Photo Gallery: Nuclear Issue Divides Wendland


30 Years of Division Gorleben Nuclear Waste Depository Splits Community

The Gorleben nuclear waste depository has been a site for anti-nuclear protest for 30 years, and this weekend 30,000 are expected to return to the north German site. The issue of where to store the toxic waste has divided the region and split families apart. SPIEGEL ONLINE examines both sides of the fence.

On Saturday, more than 30,000 protestors are expected to converge in the Wendland region of northern Germany. Their cause: Ending the transport of highly toxic nuclear waste into the area's Gorleben facility. It's an issue that's driven a wedge through the local community for the past 30 years.

Until recently, it seemed as if the environmental lobby's battle to rid Germany of waste-producing nuclear power plants had been won. In 2001, the German government, under a ruling center-left Social Democrat (SPD)-Green Party coalition, announced it would phase-out nuclear power. But this fall Chancellor Angela Merkel's conservative government announced it would extend the lifespan of nuclear reactors by an average of 12 years.

The decision breathed new urgency into the country's anti-nuclear movement, and is bringing more protestors back to the Gorleben area, where sit-in blockades on the train tracks have taken place for decades.

The issue at hand is what to do with the high-level radioactive waste. The Federal Office for Radiation Protection estimates the government's decision to extend nuclear reactor lifespans will generate an extra 17,200 tons of heavy metal of heat-generating, radioactive waste by 2040.

In 1979, a former salt mine at Gorleben was selected as a temporary waste site, and the government began investigating whether or not to make the site permanent. The announcement unleashed a wave of protest from the Green movement -- still in its infancy at the time -- and the nuclear issue came to define the fledgling German Green Party.

Now, after a 10-year cooling off period, feasibility research  into a permanent storage site in Gorleben have started again. As yet another so-called "Castor transport" of nuclear waste containers makes its way from France, tens of thousands of protestors are preparing to block its path with a sit-in blockade. Old banners declaring "Castor brings cancer," and "Stop Castor," adorn the houses along the route and the Wendland anti-nuclear movement's signature yellow "X" has been nailed to fences and posts in gardens.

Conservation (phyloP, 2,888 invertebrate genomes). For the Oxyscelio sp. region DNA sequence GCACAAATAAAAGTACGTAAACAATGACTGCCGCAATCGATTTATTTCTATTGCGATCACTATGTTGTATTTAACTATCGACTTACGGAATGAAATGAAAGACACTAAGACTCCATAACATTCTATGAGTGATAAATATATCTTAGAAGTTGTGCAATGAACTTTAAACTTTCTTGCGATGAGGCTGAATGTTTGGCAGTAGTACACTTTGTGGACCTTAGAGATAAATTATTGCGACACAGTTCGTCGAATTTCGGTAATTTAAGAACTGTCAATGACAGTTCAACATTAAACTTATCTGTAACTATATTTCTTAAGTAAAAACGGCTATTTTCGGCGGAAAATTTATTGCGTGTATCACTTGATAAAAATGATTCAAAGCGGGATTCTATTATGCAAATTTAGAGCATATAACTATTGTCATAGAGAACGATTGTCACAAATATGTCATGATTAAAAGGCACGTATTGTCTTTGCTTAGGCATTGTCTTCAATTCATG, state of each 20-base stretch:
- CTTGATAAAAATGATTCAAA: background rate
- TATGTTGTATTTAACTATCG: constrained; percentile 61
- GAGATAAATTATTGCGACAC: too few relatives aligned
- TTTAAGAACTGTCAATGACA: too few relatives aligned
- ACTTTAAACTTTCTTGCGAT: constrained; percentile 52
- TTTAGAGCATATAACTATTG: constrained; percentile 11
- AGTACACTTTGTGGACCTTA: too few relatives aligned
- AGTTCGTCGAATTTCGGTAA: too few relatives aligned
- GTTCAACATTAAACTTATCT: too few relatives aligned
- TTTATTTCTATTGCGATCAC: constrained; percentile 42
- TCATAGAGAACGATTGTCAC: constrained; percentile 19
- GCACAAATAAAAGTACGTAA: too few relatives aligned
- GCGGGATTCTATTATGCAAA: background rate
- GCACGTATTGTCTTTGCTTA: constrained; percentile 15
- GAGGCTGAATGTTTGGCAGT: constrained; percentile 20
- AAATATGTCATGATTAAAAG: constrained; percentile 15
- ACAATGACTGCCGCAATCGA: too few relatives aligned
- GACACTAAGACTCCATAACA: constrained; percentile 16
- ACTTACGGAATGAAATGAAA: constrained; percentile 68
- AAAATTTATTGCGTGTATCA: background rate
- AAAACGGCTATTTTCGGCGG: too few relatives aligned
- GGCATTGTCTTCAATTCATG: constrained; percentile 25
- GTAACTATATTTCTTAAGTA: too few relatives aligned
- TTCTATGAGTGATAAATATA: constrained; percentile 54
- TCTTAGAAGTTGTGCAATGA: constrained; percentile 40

But the local population is far from united on the issue. Opponents and supporters live side by side in the idyllic countryside. With views hardening in recent weeks, the dispute is threatening to destroy the harmony of the area's communities. SPIEGEL ONLINE spoke to local residents on both sides of the nuclear fence.

The Supporters

In Gartow, a village neighboring the Gorleben site, mayor Friedrich-Wilhelm Schröder and his deputy, Ulrich Flöter, both members of the conservative Christian Democratic Union (CDU), have stood in favor of the depository for years. In the 1980s, Flöter even received anonymous death threats because of his stance. "It would be easier if we said we were against it," he said, "but there also have to be people who raise the banner."

For them, the benefits of the site to the local community are obvious. "I stand by the site," said Schröder. "It's an economic asset." The Gorleben site employs 130 locals, and Schröder's son has an apprenticeship there.

And even though their position is deeply unpopular among the anti-nuclear lobby, it has not cost the CDU votes locally -- the party occupies eight of 15 local council seats. "We represent the local citizens when it comes to this issue," said Flöter.

Thirty years ago, local politicians gave their consent to the Gorleben nuclear waste depository, but the decision to make it permanent has long been out of their hands. The legal process lies with the federal government, Schröder told SPIEGEL ONLINE.

The Local Pastor

Eckhard Kruse has been the local pastor in Gartow for 21 years. In the summer of 2009, the local Evangelical Church appointed him "depository officer," a role which involves mulling over the ethical questions posed by the Gorleben site. He has also been tasked with being a sounding board for the local community, regardless of what their views on the nearby storage of nuclear waste are. "I'm there for anybody," Kruse said. "But I can't condone everything that people do."

Personally he is skeptical of the Gorleben project, but doesn't want to alienate his flock by openly displaying the opposition's "X" in his window. "That would mean people wouldn't feel free to come here," he explained. Even now, most visitors to his house come under cover of darkness. They don't want others to see them seeking the advice of a known opponent of nuclear power.

Spokesman for the Nuclear Lobby